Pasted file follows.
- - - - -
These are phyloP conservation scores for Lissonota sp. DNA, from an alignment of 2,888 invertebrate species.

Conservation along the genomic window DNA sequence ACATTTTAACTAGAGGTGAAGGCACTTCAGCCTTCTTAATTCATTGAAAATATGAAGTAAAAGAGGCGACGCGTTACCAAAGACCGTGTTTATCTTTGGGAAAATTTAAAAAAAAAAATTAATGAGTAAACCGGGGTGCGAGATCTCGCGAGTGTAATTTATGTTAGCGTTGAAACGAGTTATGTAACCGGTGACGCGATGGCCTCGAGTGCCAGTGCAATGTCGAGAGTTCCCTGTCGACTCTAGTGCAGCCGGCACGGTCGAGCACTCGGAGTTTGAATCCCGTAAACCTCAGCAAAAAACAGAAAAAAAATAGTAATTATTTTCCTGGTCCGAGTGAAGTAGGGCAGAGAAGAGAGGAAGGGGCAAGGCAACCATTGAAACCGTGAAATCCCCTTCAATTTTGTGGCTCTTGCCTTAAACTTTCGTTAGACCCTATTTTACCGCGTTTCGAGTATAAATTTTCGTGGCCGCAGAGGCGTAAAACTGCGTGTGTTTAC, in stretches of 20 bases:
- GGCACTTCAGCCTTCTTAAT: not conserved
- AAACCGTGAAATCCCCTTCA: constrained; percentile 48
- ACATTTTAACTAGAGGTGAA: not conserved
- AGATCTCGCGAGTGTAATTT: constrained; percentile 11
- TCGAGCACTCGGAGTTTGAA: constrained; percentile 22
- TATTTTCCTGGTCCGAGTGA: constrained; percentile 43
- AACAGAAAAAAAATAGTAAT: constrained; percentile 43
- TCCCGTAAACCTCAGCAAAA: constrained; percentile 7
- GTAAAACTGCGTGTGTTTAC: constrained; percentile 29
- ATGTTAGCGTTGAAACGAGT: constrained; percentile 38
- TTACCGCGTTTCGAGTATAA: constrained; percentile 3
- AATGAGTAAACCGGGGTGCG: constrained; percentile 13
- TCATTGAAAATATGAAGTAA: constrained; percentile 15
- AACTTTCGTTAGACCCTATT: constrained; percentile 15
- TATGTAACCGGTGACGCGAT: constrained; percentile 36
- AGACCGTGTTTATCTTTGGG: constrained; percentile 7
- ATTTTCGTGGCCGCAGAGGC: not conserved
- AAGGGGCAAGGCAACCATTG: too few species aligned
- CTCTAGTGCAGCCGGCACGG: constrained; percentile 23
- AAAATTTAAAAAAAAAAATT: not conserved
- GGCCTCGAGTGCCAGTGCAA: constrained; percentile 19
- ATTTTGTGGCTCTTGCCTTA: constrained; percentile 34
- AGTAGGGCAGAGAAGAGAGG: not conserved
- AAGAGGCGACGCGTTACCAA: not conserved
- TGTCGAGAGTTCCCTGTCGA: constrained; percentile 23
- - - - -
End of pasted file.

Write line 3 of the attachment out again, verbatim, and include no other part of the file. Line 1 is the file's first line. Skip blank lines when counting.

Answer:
- GGCACTTCAGCCTTCTTAAT: not conserved